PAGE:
Note added at 8 hrs (2006-08-10 02:30:08 GMT)
--------------------------------------------------

First of all, the free translation would be: "was being cut." But that is not the GLOSS.

For purposes of theoretical study, the gloss explains the syntactic and/or semantic function of each morpheme. It gives a strictly literal equivalent of each morphological element in a word or string of words. (It is usually written between single quotes, and it can also include notations such as # or ! or |.)

The important thing is that no liberties can be taken for the sake of adjusting to the syntax of the language being used to explain it. The free translation can be, and often is, supplied in addition to the gloss.

In this case, Matt's author has a verb in the aboriginal language that means 'cortar'. The author represented it syntactically as follows:

CR cortar3O3SIMPFANT

That's the first level. Each element between quotes represents the meaning or function of a morpheme.

Next, the author gave it a gloss to make the notation understandable. In this case, the aboriginal language is expressing a nuance and a syntactic structure that is difficult to express in Portuguese or English. Keep in mind that these aboriginal cultures make distinctions that we're not familiar with. The author glossed the verb as:

'tinha estado ficando corto'

Now Matt has to show how those morphemes would be explained in English for the English version of the book. My answer was:

'had been being cut'

Since this is just a verb, it has no context and it's not going to make any sense standing alone. Maybe it never had a context, and this was just an example concocted by the author. On the other hand, it's possible to imagine a context in which a woodsman might say:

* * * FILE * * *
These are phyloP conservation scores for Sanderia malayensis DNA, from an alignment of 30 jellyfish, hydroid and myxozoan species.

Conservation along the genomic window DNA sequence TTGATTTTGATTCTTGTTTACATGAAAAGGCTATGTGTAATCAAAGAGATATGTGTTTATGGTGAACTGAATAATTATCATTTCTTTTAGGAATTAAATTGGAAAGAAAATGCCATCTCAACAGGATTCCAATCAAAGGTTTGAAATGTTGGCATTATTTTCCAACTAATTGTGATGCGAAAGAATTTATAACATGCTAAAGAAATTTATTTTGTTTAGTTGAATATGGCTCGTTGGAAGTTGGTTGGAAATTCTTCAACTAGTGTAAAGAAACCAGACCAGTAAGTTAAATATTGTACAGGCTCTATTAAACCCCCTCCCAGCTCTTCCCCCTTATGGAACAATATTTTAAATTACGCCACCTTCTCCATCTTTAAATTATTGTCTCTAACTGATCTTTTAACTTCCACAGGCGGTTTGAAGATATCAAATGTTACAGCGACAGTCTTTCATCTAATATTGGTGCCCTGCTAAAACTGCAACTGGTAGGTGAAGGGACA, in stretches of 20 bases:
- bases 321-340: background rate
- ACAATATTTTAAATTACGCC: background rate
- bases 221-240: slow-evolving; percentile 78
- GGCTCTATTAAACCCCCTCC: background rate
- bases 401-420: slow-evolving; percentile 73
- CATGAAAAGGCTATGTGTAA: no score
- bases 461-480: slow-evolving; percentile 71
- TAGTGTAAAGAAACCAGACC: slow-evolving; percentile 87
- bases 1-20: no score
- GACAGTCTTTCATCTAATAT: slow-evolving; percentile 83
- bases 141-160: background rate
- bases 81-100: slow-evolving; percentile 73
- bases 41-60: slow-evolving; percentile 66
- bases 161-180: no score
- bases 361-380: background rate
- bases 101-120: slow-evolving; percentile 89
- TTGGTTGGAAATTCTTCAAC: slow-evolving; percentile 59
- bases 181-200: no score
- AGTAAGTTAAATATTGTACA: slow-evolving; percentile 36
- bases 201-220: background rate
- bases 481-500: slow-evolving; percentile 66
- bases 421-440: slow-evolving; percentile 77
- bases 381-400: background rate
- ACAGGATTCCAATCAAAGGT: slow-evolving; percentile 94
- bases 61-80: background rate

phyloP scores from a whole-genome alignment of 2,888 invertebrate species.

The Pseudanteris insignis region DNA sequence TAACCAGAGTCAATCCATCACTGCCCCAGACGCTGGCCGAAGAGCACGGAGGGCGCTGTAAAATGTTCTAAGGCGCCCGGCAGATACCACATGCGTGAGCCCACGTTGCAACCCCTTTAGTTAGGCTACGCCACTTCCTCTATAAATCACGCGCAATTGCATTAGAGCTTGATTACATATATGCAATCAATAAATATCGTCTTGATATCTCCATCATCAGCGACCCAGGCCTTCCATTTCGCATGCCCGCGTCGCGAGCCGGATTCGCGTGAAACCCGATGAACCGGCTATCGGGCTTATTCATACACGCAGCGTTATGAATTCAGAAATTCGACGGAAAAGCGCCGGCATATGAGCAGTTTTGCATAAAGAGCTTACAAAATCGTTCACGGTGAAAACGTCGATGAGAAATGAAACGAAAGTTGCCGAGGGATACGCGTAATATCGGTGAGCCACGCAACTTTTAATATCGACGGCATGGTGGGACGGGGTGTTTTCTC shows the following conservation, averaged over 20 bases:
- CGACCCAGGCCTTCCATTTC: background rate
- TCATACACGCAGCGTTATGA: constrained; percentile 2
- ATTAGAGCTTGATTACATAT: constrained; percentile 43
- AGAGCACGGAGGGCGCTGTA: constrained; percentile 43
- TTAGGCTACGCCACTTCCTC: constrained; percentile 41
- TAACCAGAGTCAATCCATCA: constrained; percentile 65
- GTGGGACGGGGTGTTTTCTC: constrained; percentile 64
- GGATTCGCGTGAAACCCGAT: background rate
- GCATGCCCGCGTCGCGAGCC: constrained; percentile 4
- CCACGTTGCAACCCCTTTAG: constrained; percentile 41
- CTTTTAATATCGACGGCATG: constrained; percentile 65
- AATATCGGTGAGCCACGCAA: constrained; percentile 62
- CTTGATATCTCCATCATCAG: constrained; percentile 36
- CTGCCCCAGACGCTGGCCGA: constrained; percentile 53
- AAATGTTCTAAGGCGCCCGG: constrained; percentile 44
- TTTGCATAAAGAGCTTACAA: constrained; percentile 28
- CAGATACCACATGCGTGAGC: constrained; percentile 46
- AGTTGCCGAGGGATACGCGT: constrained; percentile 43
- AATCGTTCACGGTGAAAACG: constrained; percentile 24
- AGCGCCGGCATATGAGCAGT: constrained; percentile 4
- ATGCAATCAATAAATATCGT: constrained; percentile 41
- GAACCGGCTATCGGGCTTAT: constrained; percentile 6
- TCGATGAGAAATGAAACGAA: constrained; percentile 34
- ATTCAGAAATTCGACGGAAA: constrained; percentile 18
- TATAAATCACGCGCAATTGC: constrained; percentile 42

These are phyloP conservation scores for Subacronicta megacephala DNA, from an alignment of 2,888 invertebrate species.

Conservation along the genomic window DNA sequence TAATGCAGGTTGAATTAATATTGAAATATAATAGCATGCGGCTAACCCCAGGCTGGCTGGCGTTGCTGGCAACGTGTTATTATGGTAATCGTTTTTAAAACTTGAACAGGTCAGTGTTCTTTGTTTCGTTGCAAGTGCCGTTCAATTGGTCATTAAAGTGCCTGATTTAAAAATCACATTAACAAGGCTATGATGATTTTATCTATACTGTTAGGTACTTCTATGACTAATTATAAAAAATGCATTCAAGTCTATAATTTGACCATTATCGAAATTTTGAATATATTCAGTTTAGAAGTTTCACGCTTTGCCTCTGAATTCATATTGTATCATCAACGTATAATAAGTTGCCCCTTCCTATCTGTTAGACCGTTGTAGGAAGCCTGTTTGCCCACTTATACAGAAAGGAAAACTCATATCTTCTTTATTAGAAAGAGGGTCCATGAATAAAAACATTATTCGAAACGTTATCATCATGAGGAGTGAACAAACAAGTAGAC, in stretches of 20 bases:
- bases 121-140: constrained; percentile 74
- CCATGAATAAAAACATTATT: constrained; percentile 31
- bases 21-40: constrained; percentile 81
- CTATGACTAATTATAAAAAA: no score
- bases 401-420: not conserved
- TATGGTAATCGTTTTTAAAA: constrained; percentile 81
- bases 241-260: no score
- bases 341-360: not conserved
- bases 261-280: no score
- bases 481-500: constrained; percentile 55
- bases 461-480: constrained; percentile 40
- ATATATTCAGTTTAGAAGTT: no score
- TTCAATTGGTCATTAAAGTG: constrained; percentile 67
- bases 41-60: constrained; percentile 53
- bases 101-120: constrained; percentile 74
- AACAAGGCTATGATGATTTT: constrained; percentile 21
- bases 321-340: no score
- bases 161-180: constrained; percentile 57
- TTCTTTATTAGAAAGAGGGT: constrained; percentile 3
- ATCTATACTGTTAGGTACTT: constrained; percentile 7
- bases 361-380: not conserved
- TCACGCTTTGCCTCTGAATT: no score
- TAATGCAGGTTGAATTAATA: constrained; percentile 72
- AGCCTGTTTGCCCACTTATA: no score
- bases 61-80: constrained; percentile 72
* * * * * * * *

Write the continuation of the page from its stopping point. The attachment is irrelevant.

As the tree was being cut, a bird flew out of its branches.

To round out this explanation and emphasize how nuances differ, let me give an example from mountain dialect from the southeastern United States, descended directly from Elizabethan English. They say "I might go," "I could go," and "I might could go." It's a nuance that modern English doesn't have. So if the speakers in Matt's case are accustomed to saying the equivalent of: "The tree had been being cut," it might not make sense to us, but it makes sense to them.

--------------------------------------------------
Note added at 8 hrs (2006-08-10 02:31:17 GMT)
--------------------------------------------------

I meant to say "each element between question marks."

--------------------------------------------------
Note added at 7 days (2006-08-16 18:39:30 GMT)
--------------------------------------------------

To match ‘tinha estado ficando preto’, you could say 'had been becoming cut' -- but that doesn't sound very natural at all in English. If my critics had trouble with 'had been being cut', I daresay they would gag at 'had been becoming cut'.
They can't really be truly parallel because 'cutting' requires an AGENT; 'becoming black/blackening' is a self-generated process.

In other words, a tree can't become cut without someone cutting it, so 'cut' is in a different ballpark. The only other would be to say somthing like 'had been becoming smaller'.

Muriel Vasconcellos
United States
Local time: 00:16
Specializes in field
Native speaker of: Native in EnglishEnglish
Grading comment
I'm going with the "had been becoming X" ... I know it is ugly, but it seems the most accurate. At the cost of bit of intelligibility, we gain some accuracy and I think that is more important. Readers can always look to the morphemes for explanation (poor, poor readers!)

Peer comments on this answer (and responses from the answerer)
disagree  Susy Ordaz: Muriel, grammatically this makes no sense. It´s not the past perfect continuous, and what does it mean?
2 hrs
  -> I have given an explanation of what a gloss is in the answer above. I hope this helps.

neutral  Luiza Modesto: Susy, the Portuguese version makes no sense either. Muriel, thanks for taking your time to explain. Wow, this is all new to me. Thanks again. :)
5 hrs
  -> I have given an explanation of what a gloss is in the answer above. I hope it helps.

agree  Fernando Domeniconi: Very interesting!
19 hrs
  -> Thanks, Fernando!
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Changes made by editors
Aug 10, 2006 - Changes made by Susy Ordaz:
Language pairPortuguese to English » English to Portuguese
Aug 9, 2006:
Kudoz queueIn queue » Public